Today, the science of climate change is awash in graphs. We see them everywhere; printed in newspapers, flashed on TV screens and dotted throughout articles relating to climate change. Have those using Technical Analysis learnt anything that can help with interpreting climate change charts and graphs?
Let’s look at three recent graphs.
Graph A tracks the global temperature changes for each year from the 1880s until this year (2013). Graph B records the monthly global mean sea-level height from 1992 through to mid-2013. Graph C shows the average monthly Arctic sea-ice extent in the years 1978 to 2011.
When arguing that climate change is occurring many activists point to the peaks in the graphs as evidence of increased temperature, increasing sea-level rise or decreasing Arctic sea-ice. In response, climate change deniers will point to the dips in the graphs.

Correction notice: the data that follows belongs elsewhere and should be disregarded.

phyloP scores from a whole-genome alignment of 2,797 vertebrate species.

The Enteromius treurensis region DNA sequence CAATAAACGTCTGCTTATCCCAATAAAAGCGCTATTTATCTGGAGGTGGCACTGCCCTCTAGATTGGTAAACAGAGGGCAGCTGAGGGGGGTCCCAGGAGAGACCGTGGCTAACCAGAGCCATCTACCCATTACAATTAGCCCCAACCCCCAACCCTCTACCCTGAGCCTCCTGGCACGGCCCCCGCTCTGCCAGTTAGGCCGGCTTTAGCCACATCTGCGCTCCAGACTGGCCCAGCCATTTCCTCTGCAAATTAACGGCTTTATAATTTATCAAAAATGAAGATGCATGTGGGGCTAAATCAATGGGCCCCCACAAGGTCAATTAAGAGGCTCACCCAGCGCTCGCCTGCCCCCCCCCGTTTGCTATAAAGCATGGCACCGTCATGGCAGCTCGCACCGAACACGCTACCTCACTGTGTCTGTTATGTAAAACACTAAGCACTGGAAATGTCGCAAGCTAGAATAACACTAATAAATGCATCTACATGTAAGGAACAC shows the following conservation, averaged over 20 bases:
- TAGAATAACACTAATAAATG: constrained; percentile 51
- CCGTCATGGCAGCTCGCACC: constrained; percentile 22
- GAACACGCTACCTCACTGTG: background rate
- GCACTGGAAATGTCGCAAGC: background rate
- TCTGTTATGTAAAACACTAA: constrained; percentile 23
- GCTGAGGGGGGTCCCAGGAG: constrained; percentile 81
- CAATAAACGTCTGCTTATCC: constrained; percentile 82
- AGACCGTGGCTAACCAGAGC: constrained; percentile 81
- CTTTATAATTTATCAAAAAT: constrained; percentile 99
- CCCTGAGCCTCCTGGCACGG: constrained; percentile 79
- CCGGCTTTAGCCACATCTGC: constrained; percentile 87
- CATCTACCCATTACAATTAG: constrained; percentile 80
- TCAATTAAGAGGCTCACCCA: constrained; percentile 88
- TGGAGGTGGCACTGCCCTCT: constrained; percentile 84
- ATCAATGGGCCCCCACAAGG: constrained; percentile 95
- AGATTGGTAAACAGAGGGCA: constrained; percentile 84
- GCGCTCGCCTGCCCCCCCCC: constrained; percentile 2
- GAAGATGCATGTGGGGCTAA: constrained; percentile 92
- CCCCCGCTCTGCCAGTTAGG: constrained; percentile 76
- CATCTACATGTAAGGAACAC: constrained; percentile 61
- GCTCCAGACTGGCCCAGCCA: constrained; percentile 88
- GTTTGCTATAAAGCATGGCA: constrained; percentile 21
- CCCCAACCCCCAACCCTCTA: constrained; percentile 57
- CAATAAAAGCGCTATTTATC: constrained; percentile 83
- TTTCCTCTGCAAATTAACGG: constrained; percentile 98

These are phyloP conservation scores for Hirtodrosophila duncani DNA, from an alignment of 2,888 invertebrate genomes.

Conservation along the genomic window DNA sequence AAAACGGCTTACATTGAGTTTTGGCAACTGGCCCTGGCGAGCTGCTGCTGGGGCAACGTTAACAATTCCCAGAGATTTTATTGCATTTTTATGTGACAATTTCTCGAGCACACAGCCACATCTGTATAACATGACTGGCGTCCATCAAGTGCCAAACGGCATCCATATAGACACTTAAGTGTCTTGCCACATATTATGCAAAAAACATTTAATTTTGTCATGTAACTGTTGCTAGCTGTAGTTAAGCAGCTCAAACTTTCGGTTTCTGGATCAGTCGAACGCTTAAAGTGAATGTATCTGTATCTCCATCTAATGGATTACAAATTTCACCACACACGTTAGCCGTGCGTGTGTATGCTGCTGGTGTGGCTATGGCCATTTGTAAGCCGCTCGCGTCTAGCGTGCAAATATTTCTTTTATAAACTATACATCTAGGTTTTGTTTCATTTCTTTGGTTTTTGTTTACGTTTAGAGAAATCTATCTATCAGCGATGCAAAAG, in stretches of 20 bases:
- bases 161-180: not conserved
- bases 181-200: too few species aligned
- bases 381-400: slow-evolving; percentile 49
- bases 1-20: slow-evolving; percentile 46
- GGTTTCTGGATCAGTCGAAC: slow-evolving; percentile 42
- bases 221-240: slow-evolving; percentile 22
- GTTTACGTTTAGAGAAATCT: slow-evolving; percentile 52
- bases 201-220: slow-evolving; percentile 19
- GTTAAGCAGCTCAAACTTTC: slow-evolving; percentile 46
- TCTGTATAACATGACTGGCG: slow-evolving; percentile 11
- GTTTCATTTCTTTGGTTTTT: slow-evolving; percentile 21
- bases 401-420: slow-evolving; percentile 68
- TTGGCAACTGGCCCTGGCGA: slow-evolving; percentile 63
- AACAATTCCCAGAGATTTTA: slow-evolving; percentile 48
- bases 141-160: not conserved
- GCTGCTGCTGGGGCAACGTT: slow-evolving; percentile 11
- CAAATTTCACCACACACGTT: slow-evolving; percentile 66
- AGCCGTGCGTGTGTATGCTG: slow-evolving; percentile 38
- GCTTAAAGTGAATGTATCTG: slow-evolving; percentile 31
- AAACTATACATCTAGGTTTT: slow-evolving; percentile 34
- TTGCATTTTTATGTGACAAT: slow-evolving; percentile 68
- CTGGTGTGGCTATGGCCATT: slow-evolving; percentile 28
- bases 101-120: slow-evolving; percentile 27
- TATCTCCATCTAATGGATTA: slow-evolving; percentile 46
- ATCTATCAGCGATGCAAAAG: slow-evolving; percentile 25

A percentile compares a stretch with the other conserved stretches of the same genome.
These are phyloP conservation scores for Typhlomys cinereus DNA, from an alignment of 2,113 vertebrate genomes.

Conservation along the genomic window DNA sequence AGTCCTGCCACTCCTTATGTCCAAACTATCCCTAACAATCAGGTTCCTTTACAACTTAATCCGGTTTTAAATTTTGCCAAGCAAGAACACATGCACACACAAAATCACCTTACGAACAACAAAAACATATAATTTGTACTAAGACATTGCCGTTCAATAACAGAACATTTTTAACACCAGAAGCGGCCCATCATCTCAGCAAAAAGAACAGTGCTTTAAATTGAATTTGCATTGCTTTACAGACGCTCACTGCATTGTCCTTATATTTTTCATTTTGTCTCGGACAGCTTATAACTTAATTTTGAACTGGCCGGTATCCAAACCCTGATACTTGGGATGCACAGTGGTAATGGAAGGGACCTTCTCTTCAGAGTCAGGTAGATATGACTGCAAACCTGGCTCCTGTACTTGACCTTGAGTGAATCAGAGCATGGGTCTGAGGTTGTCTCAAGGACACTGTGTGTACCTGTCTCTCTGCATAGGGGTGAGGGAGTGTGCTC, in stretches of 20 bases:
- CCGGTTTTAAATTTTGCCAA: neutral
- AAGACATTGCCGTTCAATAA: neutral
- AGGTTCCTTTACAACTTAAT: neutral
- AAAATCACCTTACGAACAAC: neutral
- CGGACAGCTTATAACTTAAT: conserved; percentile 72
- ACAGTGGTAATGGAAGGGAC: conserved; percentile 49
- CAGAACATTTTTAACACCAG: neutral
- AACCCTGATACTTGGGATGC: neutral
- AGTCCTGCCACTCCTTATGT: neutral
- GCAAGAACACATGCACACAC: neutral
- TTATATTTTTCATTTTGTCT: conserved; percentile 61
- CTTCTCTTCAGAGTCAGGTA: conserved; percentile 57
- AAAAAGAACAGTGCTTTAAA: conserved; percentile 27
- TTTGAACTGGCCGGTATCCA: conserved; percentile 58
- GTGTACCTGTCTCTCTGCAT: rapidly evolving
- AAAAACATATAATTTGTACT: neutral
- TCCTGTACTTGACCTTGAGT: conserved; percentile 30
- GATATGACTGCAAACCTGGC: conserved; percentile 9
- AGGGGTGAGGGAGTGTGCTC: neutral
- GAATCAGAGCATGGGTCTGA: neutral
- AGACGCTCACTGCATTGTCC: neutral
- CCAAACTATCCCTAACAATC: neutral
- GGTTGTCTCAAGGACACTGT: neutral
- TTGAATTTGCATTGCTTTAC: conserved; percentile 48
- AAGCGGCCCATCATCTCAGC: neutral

This is where Technical Analysis aids in interpretation. In Technical Analysis an upward trend is defined by a series of higher lows and a downward trend by a series of lower highs.
Confused? Take a close look at Graph C. On the graph I have circled in red the lower highs. In each of the years 2001, 2006 and 2009 there were “spikes” in the graph. But, the height of each of those spikes was successively lower than the height of the previous spike. This is a classic example of lower highs indicating a downward trend.
Using similar analysis in Graphs A and B it is possible to identify a number of higher lows in each case: indicating clear upward trends.
What does this tell us?
- There has been an upward trend in global temperature since the early part of the 20th Century; rising steeply since the mid-1970s.
- There has been an upward trend in global mean sea level since, at least, the early 1990s.
- There has been a downward trend in the extent of Arctic sea-ice since, at least, the mid 1990s.
When are we going to see an upward trend in the determination by global leaders to take action?
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